Korean J Med.  2009 Feb;76(2):143-150.

Significance of cytogenetics in myelodysplastic syndromes

  • 1Department of Laboratory Medicine, The Catholic University of Korea College of Medicine, Seoul, Korea.


Myelodysplastic syndromes (MDS) are characterized by ineffective hematopoiesis presenting with peripheral cytopenias in combination with a hyperplastic bone marrow and an increased risk of evolution to acute myeloid leukemia (AML). Cytogenetic abnormalities are major determinants in the pathogenesis, diagnosis, and prognosis, and, increasingly, the basis for selection of drugs in individual patients with MDS. Chromosomal abnormalities are detected in 40~70% of patients with de novo MDS and in up to 80-95% of patients with therapy-related MDS. Frequent cytogenetic abnormalities are -5/del (5q), -7/del (7q), +8, del (20q), -Y, del (17p), and del (12p). These chromosome abnormalities are independent prognostic factors predicting overall survival and the likelihood of progression in AML. Continuing studies have been performed and they added and changed the significance of cytogenetic abnormalities. Moreover, molecular cytogenetic method, such as fluorescence in situ hybridization, has enriched the understanding of the biology of MDS and to be complement to the information. The aim of this article is to review the clinical significance of cytogenetic abnormalities in MDS.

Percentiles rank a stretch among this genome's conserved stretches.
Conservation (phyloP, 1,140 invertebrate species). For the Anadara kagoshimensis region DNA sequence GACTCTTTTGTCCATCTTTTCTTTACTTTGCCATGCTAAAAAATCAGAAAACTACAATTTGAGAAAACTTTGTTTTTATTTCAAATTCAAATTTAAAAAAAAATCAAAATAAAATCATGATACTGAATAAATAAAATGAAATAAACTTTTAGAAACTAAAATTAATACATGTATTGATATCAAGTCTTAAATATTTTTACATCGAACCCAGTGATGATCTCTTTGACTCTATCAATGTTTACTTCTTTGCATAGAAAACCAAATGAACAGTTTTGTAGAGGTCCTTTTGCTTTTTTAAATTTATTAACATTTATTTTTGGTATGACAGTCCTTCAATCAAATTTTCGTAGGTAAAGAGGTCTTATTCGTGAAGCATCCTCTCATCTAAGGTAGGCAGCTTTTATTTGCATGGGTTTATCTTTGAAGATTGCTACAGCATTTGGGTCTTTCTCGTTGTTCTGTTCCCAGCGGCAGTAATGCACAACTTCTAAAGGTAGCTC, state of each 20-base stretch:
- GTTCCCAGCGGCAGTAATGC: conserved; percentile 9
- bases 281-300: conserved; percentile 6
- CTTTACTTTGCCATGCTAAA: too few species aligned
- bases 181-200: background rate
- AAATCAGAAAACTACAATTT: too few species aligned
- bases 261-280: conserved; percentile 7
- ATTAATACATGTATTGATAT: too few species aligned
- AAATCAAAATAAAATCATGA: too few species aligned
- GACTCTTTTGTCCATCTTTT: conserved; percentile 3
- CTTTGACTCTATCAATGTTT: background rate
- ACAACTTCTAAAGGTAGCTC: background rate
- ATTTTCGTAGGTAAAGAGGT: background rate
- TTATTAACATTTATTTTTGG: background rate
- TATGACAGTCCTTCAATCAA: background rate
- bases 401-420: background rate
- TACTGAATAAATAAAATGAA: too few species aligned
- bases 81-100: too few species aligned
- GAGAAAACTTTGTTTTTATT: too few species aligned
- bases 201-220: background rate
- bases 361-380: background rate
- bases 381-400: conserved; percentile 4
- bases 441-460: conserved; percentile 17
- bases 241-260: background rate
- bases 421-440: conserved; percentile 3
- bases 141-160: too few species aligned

Myelodysplastic syndrome; Cytogenetics; Karyotype
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